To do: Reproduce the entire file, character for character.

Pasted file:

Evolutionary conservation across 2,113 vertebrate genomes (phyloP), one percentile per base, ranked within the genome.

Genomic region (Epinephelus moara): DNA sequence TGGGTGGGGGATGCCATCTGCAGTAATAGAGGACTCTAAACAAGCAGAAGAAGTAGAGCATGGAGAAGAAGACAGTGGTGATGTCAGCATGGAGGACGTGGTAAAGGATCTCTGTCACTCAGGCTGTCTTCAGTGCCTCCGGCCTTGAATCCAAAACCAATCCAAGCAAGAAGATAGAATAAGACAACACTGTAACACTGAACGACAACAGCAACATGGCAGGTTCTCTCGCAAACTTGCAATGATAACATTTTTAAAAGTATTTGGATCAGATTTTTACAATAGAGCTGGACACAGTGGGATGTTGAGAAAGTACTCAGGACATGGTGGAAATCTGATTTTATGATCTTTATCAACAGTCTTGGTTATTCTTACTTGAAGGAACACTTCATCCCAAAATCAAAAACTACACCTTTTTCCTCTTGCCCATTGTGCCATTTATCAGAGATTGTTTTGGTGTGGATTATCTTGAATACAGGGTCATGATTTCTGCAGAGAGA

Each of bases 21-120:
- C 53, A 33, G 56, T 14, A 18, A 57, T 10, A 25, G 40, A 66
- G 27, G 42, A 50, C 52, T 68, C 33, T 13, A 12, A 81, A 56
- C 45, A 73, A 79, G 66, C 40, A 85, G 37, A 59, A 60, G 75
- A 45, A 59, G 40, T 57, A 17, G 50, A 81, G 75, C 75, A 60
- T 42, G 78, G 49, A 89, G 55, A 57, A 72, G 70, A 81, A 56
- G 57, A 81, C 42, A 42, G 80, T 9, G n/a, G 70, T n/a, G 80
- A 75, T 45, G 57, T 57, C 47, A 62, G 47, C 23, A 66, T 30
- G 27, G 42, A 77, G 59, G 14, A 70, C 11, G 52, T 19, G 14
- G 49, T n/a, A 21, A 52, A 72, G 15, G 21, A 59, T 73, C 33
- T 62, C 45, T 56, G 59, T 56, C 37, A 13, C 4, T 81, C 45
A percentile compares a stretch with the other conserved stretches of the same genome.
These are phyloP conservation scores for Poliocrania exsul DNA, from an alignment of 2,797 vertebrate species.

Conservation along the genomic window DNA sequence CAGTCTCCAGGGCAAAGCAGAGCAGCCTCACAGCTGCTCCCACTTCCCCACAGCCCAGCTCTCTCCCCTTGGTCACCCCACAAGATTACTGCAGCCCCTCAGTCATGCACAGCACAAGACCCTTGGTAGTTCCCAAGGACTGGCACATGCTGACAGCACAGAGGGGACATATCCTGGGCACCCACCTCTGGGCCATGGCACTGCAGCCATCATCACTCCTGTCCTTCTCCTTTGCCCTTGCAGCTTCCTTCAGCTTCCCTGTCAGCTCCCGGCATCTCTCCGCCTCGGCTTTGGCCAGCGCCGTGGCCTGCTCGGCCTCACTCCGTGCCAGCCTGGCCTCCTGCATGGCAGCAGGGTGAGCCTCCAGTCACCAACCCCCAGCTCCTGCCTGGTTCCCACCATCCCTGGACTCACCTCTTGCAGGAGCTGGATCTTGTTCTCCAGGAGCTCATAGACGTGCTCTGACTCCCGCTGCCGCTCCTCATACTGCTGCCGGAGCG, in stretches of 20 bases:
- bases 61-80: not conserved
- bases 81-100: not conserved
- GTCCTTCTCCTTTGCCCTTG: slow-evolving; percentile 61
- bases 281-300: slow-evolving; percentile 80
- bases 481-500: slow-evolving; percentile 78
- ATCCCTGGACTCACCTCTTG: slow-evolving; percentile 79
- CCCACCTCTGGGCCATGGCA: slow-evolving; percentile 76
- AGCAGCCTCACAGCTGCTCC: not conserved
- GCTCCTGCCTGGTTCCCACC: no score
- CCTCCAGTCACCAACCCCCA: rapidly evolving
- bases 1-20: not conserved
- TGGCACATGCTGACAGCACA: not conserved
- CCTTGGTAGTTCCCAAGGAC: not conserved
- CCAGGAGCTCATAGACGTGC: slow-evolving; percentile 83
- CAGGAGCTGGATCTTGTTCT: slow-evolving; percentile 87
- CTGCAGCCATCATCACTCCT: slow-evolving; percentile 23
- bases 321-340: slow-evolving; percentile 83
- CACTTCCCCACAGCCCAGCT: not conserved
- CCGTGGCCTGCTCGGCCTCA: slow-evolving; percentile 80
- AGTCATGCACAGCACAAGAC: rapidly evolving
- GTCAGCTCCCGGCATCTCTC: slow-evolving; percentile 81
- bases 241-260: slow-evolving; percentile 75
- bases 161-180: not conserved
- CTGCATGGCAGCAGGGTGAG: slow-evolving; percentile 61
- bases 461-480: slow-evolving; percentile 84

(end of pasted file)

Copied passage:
Evolutionary conservation across 2,113 vertebrate genomes (phyloP), one percentile per base, ranked within the genome.

Genomic region (Epinephelus moara): DNA sequence TGGGTGGGGGATGCCATCTGCAGTAATAGAGGACTCTAAACAAGCAGAAGAAGTAGAGCATGGAGAAGAAGACAGTGGTGATGTCAGCATGGAGGACGTGGTAAAGGATCTCTGTCACTCAGGCTGTCTTCAGTGCCTCCGGCCTTGAATCCAAAACCAATCCAAGCAAGAAGATAGAATAAGACAACACTGTAACACTGAACGACAACAGCAACATGGCAGGTTCTCTCGCAAACTTGCAATGATAACATTTTTAAAAGTATTTGGATCAGATTTTTACAATAGAGCTGGACACAGTGGGATGTTGAGAAAGTACTCAGGACATGGTGGAAATCTGATTTTATGATCTTTATCAACAGTCTTGGTTATTCTTACTTGAAGGAACACTTCATCCCAAAATCAAAAACTACACCTTTTTCCTCTTGCCCATTGTGCCATTTATCAGAGATTGTTTTGGTGTGGATTATCTTGAATACAGGGTCATGATTTCTGCAGAGAGA

Each of bases 21-120:
- C 53, A 33, G 56, T 14, A 18, A 57, T 10, A 25, G 40, A 66
- G 27, G 42, A 50, C 52, T 68, C 33, T 13, A 12, A 81, A 56
- C 45, A 73, A 79, G 66, C 40, A 85, G 37, A 59, A 60, G 75
- A 45, A 59, G 40, T 57, A 17, G 50, A 81, G 75, C 75, A 60
- T 42, G 78, G 49, A 89, G 55, A 57, A 72, G 70, A 81, A 56
- G 57, A 81, C 42, A 42, G 80, T 9, G n/a, G 70, T n/a, G 80
- A 75, T 45, G 57, T 57, C 47, A 62, G 47, C 23, A 66, T 30
- G 27, G 42, A 77, G 59, G 14, A 70, C 11, G 52, T 19, G 14
- G 49, T n/a, A 21, A 52, A 72, G 15, G 21, A 59, T 73, C 33
- T 62, C 45, T 56, G 59, T 56, C 37, A 13, C 4, T 81, C 45
A percentile compares a stretch with the other conserved stretches of the same genome.
These are phyloP conservation scores for Poliocrania exsul DNA, from an alignment of 2,797 vertebrate species.

Conservation along the genomic window DNA sequence CAGTCTCCAGGGCAAAGCAGAGCAGCCTCACAGCTGCTCCCACTTCCCCACAGCCCAGCTCTCTCCCCTTGGTCACCCCACAAGATTACTGCAGCCCCTCAGTCATGCACAGCACAAGACCCTTGGTAGTTCCCAAGGACTGGCACATGCTGACAGCACAGAGGGGACATATCCTGGGCACCCACCTCTGGGCCATGGCACTGCAGCCATCATCACTCCTGTCCTTCTCCTTTGCCCTTGCAGCTTCCTTCAGCTTCCCTGTCAGCTCCCGGCATCTCTCCGCCTCGGCTTTGGCCAGCGCCGTGGCCTGCTCGGCCTCACTCCGTGCCAGCCTGGCCTCCTGCATGGCAGCAGGGTGAGCCTCCAGTCACCAACCCCCAGCTCCTGCCTGGTTCCCACCATCCCTGGACTCACCTCTTGCAGGAGCTGGATCTTGTTCTCCAGGAGCTCATAGACGTGCTCTGACTCCCGCTGCCGCTCCTCATACTGCTGCCGGAGCG, in stretches of 20 bases:
- bases 61-80: not conserved
- bases 81-100: not conserved
- GTCCTTCTCCTTTGCCCTTG: slow-evolving; percentile 61
- bases 281-300: slow-evolving; percentile 80
- bases 481-500: slow-evolving; percentile 78
- ATCCCTGGACTCACCTCTTG: slow-evolving; percentile 79
- CCCACCTCTGGGCCATGGCA: slow-evolving; percentile 76
- AGCAGCCTCACAGCTGCTCC: not conserved
- GCTCCTGCCTGGTTCCCACC: no score
- CCTCCAGTCACCAACCCCCA: rapidly evolving
- bases 1-20: not conserved
- TGGCACATGCTGACAGCACA: not conserved
- CCTTGGTAGTTCCCAAGGAC: not conserved
- CCAGGAGCTCATAGACGTGC: slow-evolving; percentile 83
- CAGGAGCTGGATCTTGTTCT: slow-evolving; percentile 87
- CTGCAGCCATCATCACTCCT: slow-evolving; percentile 23
- bases 321-340: slow-evolving; percentile 83
- CACTTCCCCACAGCCCAGCT: not conserved
- CCGTGGCCTGCTCGGCCTCA: slow-evolving; percentile 80
- AGTCATGCACAGCACAAGAC: rapidly evolving
- GTCAGCTCCCGGCATCTCTC: slow-evolving; percentile 81
- bases 241-260: slow-evolving; percentile 75
- bases 161-180: not conserved
- CTGCATGGCAGCAGGGTGAG: slow-evolving; percentile 61
- bases 461-480: slow-evolving; percentile 84